Building an aquarium is one thing, maintaining that tank is another. Facts are, keeping an aquarium in tip-top shape with algae-free viewing panes and crystal clear water requires very regular attention. Neglecting frequent tank maintenance tasks, only to find out it has gotten out of control, will always require far more effort to correct and possibly turn a minor annoyance into a threat. If you can force yourself to perform these simple maintenance tasks on a weekly basis, you're going to experience a much higher level of success.

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1. The Water Change

The most critical part of maintaining your aquarium is exchanging the water. This removes waste and helps rebalance water chemistry. A successful water change hinges on high-quality, purified RO/DI water. 

Purchasing an RO/DI system at home is going to be the best investment you can make to help accomplish a successful water change. You won't have to visit your local fish store to buy freshwater; both for mixing saltwater and topping off your tank. You will always be confident the water you're using is purified and free of harmful contaminants, and you will have an endless supply of water available at your demand should the unexpected occur.

Remove and replace 10% of your aquarium water on a weekly basis.

When mixing saltwater yourself, be sure to follow the manufacturer's instructions.  Choose a high-quality salt mix and stick with it, success can be had with all of the available salt mix brands we stock on our website. Consistency is the most important factor when it comes to salt mix and trying to switch things up will be problematic.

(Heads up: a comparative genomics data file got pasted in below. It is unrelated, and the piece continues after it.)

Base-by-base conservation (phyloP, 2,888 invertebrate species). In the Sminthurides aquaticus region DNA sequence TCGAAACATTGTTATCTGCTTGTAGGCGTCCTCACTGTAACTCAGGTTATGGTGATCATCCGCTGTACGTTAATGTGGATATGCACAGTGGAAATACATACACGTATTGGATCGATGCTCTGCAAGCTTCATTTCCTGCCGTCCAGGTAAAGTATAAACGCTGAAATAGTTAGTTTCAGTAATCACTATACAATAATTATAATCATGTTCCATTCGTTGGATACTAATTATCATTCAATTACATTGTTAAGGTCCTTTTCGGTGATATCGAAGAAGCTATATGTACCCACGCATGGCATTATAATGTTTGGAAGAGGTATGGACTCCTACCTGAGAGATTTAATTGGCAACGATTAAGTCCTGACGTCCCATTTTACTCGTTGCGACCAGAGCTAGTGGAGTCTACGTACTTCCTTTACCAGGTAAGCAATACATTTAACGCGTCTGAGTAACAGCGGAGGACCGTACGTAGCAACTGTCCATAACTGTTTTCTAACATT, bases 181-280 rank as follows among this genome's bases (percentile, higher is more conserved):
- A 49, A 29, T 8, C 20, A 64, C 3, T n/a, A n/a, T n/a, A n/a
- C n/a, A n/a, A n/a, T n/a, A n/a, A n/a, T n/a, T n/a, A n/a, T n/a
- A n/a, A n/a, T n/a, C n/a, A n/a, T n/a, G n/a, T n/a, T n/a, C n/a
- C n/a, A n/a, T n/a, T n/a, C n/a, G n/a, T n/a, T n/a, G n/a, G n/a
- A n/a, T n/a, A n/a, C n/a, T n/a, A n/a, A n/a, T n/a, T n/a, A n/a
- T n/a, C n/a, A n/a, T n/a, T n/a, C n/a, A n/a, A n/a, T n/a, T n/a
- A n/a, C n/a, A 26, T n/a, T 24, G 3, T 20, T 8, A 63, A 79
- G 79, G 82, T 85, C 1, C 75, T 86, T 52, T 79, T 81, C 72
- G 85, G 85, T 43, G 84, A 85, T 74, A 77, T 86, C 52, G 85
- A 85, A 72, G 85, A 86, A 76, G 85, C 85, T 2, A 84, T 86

2. Test Your Parameters

This is the time to verify your tank is being maintained properly.  We recommend recording all of your test results in a logbook or spreadsheet so you can identify gradual changes over time and have a historical record. Should you find something that needs correcting, catching that sooner rather than later is always a benefit. If you don't take action when parameters fall out of line, you are only allowing the problem to get worse. 

Recommended Weekly Waters Tests

  • Alkalinity
  • Calcium
  • Magnesium
  • Phosphate
  • Nitrate
  • Temperature
  • pH
  • Salinity

Some parameters are far more important than others. Temperature, pH, and salinity are going to be the most critical and you should check these parameters most often. Weekly at a very minimum, and most certainly before and after your water changes. Major elements such as alkalinity and calcium can then be monitored and recorded on a weekly basis.

Should you find something that needs correcting, don't wait and get right on it!  If you stick to these rules, your parameters are far less likely to fall out of range to dangerous levels. A wise aquarist once said, "We keep the water, not the tank".  This simply means that focusing on the water chemistry itself is what you need to do, everything else falls into place.